Volvo XC40 Mild Hybrid Drive Review. Quintessential Scandinavian with purpose
Volvo has for long been the purveyor of unaffected cool. Making cars that are uber chic, intelligent, human centric, with a distinct Scandinavian persona. And the Volvo XC40 is as youthful and hip as it gets. We first reviewed the XC40 back in 2019, and remember walking away from the experience thoroughly impressed with the car’s nonchalant flair and urbanity. With Volvo giving the XC40 a mid-cycle refresh with some subtle design tweaks and under-the-hood changes, we decided to spend a week with the refreshed XC40 Mild Hybrid MY23, to see what Volvo has added to the already charming personality of its entry level model for the Indian market.
The design changes in the new XC40 start at the front, although even the most observant Volvo fans would struggle to notice them at first glance. The XC40 has always had a bold and aggressive stance, with sharp lines and a muscular profile that exudes confidence. The refreshed version gets a slightly altered front facia, with sharper and more angular front headlamps which house the signature “Thor’s Hammer” LED day time running lights. The fog lamp surrounds under the headlamps has also been redesigned, and the XC40 now gets a glossy black front grille with a grid design, replacing the vertical slats and chrome finish of the previous version. Down the side, the XC40 sports a new 5-spoke alloy wheel design which replaces the dual tone alloys seen on the previous version, and although the wheel design is simpler and more utilitarian than before, it gives the XC40 a more butch stance when viewed from the side. The rear exterior design of the car remains largely unchanged, except for the rear bumper insert which is now black in colour instead of silver. While the XC40 Mild Hybrid’s design changes are subtle, they do freshen up the look of the car. The design is almost 6 years old now, but its styling remains as youthful and eye-catching as ever. It stands shoulder to shoulder, and even outclasses some of the more recently introduced category competition from other luxe global auto brands.
Inside the refreshed XC40, there is an air of tranquil confidence. A minimalist design philosophy prevails, with sleek lines, modern materials and impeccable finish, that create calming atmospherics. The materials used in the interior of the XC40 are of high quality, with soft-touch surfaces and a combination of gloss black inlays and brushed aluminium elements around the dashboard and door panels. We especially loved the open-pore wood inlays around the cabin and eye-catching Orrefors crystal gear shift knob by the legendary Swedish glassmaker, further adding to the quintessential Scandinavian appeal. Our test car in white came with a rather smart all-black leather interior with white stitching. There is a beige option available as well. The dashboard and central 9″ portrait style screen are angled towards the driver, which makes it easier to access and use the infotainment system’s features. The software has been updated for the refreshed XC40, and it now runs on an Android-based software with features such as Google Maps, Google Assistant and Spotify integrated within it. The operating system is easy to understand once you get used to it, and while newer offerings have crisper displays with higher resolution, the XC40 still holds its own against contemporary rivals. The only downside to the minimalist design of the XC40 cabin is the lack of tactile buttons for climate control, and fiddling with the touchscreen to change climate control functions can get a bit distracting sometimes. Also available is a sharp and easy to read digital instrument cluster, and although it incorporates the car’s inbuilt navigation system, Apple CarPlay integration in the digital instrument cluster is missing.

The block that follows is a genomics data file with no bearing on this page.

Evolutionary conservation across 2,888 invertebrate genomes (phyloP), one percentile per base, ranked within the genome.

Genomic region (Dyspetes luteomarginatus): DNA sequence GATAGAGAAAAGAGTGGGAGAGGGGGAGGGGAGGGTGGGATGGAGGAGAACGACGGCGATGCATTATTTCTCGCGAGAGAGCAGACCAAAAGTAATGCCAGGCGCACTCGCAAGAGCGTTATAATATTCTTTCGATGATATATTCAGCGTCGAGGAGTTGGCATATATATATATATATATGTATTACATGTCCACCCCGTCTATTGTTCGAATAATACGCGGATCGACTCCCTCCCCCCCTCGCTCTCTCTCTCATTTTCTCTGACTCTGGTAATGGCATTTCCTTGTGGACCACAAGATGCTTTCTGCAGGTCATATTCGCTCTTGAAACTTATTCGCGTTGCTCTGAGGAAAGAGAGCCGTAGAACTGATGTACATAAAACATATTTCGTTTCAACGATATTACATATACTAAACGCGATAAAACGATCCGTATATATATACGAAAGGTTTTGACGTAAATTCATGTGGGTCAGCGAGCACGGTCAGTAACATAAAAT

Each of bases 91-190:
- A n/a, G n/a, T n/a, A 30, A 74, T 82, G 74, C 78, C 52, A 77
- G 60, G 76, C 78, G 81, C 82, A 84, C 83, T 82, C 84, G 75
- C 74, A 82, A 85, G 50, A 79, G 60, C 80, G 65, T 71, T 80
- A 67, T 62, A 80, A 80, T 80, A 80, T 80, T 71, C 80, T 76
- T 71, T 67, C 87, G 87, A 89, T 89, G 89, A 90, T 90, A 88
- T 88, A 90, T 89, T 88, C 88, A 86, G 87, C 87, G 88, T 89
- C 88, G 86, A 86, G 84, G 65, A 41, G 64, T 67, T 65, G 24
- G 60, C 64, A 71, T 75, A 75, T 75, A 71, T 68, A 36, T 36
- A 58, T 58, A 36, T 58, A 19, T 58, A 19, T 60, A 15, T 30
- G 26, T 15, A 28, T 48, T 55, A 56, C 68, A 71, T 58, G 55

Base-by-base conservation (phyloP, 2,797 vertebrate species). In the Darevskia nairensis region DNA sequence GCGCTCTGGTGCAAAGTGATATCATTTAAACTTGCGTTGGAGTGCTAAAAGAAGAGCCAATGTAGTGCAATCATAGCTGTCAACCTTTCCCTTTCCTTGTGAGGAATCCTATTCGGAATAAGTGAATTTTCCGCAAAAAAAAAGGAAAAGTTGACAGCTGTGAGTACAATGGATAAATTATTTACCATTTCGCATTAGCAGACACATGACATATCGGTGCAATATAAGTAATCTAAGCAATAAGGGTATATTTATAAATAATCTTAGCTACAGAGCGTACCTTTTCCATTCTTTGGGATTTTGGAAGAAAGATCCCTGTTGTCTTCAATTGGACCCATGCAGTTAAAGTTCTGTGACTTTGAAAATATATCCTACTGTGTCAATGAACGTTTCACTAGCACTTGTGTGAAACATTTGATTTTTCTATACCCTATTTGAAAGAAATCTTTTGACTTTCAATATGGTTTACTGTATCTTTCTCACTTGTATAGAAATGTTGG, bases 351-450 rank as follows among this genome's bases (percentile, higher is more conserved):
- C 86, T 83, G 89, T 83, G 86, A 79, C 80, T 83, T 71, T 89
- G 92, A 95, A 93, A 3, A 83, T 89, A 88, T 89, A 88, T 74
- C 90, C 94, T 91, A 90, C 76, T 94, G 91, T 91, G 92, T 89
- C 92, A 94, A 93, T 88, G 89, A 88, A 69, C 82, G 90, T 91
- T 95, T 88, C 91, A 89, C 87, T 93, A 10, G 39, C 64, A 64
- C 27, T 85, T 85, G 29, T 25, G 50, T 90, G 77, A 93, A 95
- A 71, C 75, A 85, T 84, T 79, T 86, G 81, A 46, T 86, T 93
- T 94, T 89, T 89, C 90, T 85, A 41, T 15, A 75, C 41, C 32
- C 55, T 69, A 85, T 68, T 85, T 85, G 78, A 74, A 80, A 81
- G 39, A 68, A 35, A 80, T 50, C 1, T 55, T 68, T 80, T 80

In terms of other standout features, the refreshed XC40 comes with automatic climate control with a huge panoramic sunroof, a built-in PM 2.5 filter, wireless charging, a 14-speaker 600W Harman Kardon audio system, connected car features and an automatic powered tailgate. Apple CarPlay is available as well, although we had some issues with iPhone connectivity with our particular test car. Noticeably, the XC40 misses out on heated and ventilated front seats, which would have been a welcome addition at this price point, in addition to Android Auto, although the Google integration within the infotainment system sort of makes up for it.
In terms of space and comfort, the XC40 meets all the requirements of being an able urban commuter, and then some. The front seats, which are electrically adjustable, provide ample support and bolstering, and they even have extended cushioning for under-thigh support. The rear seats are equally comfortable, and the wide stance of the XC40 means that three people can be accommodated at the back with ease. There’s also ample storage and AC vents for rear passengers. Storage at the front is even better, with roomy door pockets that are illuminated and lined with felt to ensure contents don’t rattle around. We especially love that Volvo has made sure to include storage and features for real world use, including a removable trashcan in the front, a little hook that extends from the glovebox to hang your shopping, and even a pen holder in the glovebox. It’s features like this that accentuate the human centricity of Volvo’s design. They always keep the users’ everyday needs in mind, and make it an extremely enjoyable car to live with.